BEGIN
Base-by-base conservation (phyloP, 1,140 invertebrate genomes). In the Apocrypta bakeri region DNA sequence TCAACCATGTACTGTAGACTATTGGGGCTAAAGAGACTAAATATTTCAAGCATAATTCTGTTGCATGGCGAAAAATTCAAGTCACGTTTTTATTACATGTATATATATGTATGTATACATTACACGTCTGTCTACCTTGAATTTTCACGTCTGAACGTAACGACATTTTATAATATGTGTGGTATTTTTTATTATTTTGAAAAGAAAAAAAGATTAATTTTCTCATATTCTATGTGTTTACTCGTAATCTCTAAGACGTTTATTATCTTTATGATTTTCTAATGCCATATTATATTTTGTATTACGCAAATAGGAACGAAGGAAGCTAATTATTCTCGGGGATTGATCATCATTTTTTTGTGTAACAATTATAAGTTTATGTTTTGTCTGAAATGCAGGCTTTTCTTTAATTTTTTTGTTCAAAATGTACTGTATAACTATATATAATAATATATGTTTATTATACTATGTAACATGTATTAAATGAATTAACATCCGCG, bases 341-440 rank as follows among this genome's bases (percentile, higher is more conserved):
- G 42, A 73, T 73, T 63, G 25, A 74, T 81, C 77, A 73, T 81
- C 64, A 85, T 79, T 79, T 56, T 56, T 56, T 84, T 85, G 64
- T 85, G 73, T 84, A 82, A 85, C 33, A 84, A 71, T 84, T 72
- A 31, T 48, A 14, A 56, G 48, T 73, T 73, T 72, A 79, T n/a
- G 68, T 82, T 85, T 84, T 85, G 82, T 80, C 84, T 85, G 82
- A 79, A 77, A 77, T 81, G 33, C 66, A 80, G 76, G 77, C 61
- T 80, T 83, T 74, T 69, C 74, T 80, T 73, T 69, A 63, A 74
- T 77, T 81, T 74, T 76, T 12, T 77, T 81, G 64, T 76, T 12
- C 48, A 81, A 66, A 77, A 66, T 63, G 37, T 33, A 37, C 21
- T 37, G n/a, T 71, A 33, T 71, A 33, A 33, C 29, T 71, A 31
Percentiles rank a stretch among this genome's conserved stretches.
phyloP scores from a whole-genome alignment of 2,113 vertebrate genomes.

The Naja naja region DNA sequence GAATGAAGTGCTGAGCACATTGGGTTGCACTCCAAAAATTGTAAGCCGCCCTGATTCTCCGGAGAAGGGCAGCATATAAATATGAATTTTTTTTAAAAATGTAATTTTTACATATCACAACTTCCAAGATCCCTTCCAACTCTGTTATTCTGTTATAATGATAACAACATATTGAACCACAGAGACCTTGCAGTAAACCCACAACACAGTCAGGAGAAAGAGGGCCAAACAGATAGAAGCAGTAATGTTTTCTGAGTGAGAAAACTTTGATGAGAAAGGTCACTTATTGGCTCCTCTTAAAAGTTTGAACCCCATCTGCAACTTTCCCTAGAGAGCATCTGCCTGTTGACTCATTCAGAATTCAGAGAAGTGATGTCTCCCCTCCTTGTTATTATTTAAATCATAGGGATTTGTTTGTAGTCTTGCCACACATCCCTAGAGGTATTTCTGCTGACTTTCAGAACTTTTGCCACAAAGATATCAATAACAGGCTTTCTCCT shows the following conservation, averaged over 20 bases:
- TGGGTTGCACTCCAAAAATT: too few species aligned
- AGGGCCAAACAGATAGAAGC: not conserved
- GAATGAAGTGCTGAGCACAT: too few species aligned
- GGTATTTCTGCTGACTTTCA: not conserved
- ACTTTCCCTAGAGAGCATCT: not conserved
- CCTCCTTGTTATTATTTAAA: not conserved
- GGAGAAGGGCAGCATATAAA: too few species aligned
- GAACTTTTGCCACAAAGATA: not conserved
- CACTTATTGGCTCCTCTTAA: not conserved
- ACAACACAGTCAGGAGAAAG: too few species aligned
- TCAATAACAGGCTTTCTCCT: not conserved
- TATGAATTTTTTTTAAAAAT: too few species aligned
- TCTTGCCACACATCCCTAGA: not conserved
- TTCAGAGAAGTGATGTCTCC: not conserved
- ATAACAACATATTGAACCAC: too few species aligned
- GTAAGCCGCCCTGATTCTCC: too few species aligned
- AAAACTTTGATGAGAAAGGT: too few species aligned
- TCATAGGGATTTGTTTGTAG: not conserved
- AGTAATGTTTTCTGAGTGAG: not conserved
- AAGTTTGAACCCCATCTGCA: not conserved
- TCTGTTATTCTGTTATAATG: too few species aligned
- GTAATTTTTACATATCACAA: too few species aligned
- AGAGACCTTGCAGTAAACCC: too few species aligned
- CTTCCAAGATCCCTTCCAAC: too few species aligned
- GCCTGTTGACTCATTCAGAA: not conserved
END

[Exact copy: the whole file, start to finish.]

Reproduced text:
Base-by-base conservation (phyloP, 1,140 invertebrate genomes). In the Apocrypta bakeri region DNA sequence TCAACCATGTACTGTAGACTATTGGGGCTAAAGAGACTAAATATTTCAAGCATAATTCTGTTGCATGGCGAAAAATTCAAGTCACGTTTTTATTACATGTATATATATGTATGTATACATTACACGTCTGTCTACCTTGAATTTTCACGTCTGAACGTAACGACATTTTATAATATGTGTGGTATTTTTTATTATTTTGAAAAGAAAAAAAGATTAATTTTCTCATATTCTATGTGTTTACTCGTAATCTCTAAGACGTTTATTATCTTTATGATTTTCTAATGCCATATTATATTTTGTATTACGCAAATAGGAACGAAGGAAGCTAATTATTCTCGGGGATTGATCATCATTTTTTTGTGTAACAATTATAAGTTTATGTTTTGTCTGAAATGCAGGCTTTTCTTTAATTTTTTTGTTCAAAATGTACTGTATAACTATATATAATAATATATGTTTATTATACTATGTAACATGTATTAAATGAATTAACATCCGCG, bases 341-440 rank as follows among this genome's bases (percentile, higher is more conserved):
- G 42, A 73, T 73, T 63, G 25, A 74, T 81, C 77, A 73, T 81
- C 64, A 85, T 79, T 79, T 56, T 56, T 56, T 84, T 85, G 64
- T 85, G 73, T 84, A 82, A 85, C 33, A 84, A 71, T 84, T 72
- A 31, T 48, A 14, A 56, G 48, T 73, T 73, T 72, A 79, T n/a
- G 68, T 82, T 85, T 84, T 85, G 82, T 80, C 84, T 85, G 82
- A 79, A 77, A 77, T 81, G 33, C 66, A 80, G 76, G 77, C 61
- T 80, T 83, T 74, T 69, C 74, T 80, T 73, T 69, A 63, A 74
- T 77, T 81, T 74, T 76, T 12, T 77, T 81, G 64, T 76, T 12
- C 48, A 81, A 66, A 77, A 66, T 63, G 37, T 33, A 37, C 21
- T 37, G n/a, T 71, A 33, T 71, A 33, A 33, C 29, T 71, A 31
Percentiles rank a stretch among this genome's conserved stretches.
phyloP scores from a whole-genome alignment of 2,113 vertebrate genomes.

The Naja naja region DNA sequence GAATGAAGTGCTGAGCACATTGGGTTGCACTCCAAAAATTGTAAGCCGCCCTGATTCTCCGGAGAAGGGCAGCATATAAATATGAATTTTTTTTAAAAATGTAATTTTTACATATCACAACTTCCAAGATCCCTTCCAACTCTGTTATTCTGTTATAATGATAACAACATATTGAACCACAGAGACCTTGCAGTAAACCCACAACACAGTCAGGAGAAAGAGGGCCAAACAGATAGAAGCAGTAATGTTTTCTGAGTGAGAAAACTTTGATGAGAAAGGTCACTTATTGGCTCCTCTTAAAAGTTTGAACCCCATCTGCAACTTTCCCTAGAGAGCATCTGCCTGTTGACTCATTCAGAATTCAGAGAAGTGATGTCTCCCCTCCTTGTTATTATTTAAATCATAGGGATTTGTTTGTAGTCTTGCCACACATCCCTAGAGGTATTTCTGCTGACTTTCAGAACTTTTGCCACAAAGATATCAATAACAGGCTTTCTCCT shows the following conservation, averaged over 20 bases:
- TGGGTTGCACTCCAAAAATT: too few species aligned
- AGGGCCAAACAGATAGAAGC: not conserved
- GAATGAAGTGCTGAGCACAT: too few species aligned
- GGTATTTCTGCTGACTTTCA: not conserved
- ACTTTCCCTAGAGAGCATCT: not conserved
- CCTCCTTGTTATTATTTAAA: not conserved
- GGAGAAGGGCAGCATATAAA: too few species aligned
- GAACTTTTGCCACAAAGATA: not conserved
- CACTTATTGGCTCCTCTTAA: not conserved
- ACAACACAGTCAGGAGAAAG: too few species aligned
- TCAATAACAGGCTTTCTCCT: not conserved
- TATGAATTTTTTTTAAAAAT: too few species aligned
- TCTTGCCACACATCCCTAGA: not conserved
- TTCAGAGAAGTGATGTCTCC: not conserved
- ATAACAACATATTGAACCAC: too few species aligned
- GTAAGCCGCCCTGATTCTCC: too few species aligned
- AAAACTTTGATGAGAAAGGT: too few species aligned
- TCATAGGGATTTGTTTGTAG: not conserved
- AGTAATGTTTTCTGAGTGAG: not conserved
- AAGTTTGAACCCCATCTGCA: not conserved
- TCTGTTATTCTGTTATAATG: too few species aligned
- GTAATTTTTACATATCACAA: too few species aligned
- AGAGACCTTGCAGTAAACCC: too few species aligned
- CTTCCAAGATCCCTTCCAAC: too few species aligned
- GCCTGTTGACTCATTCAGAA: not conserved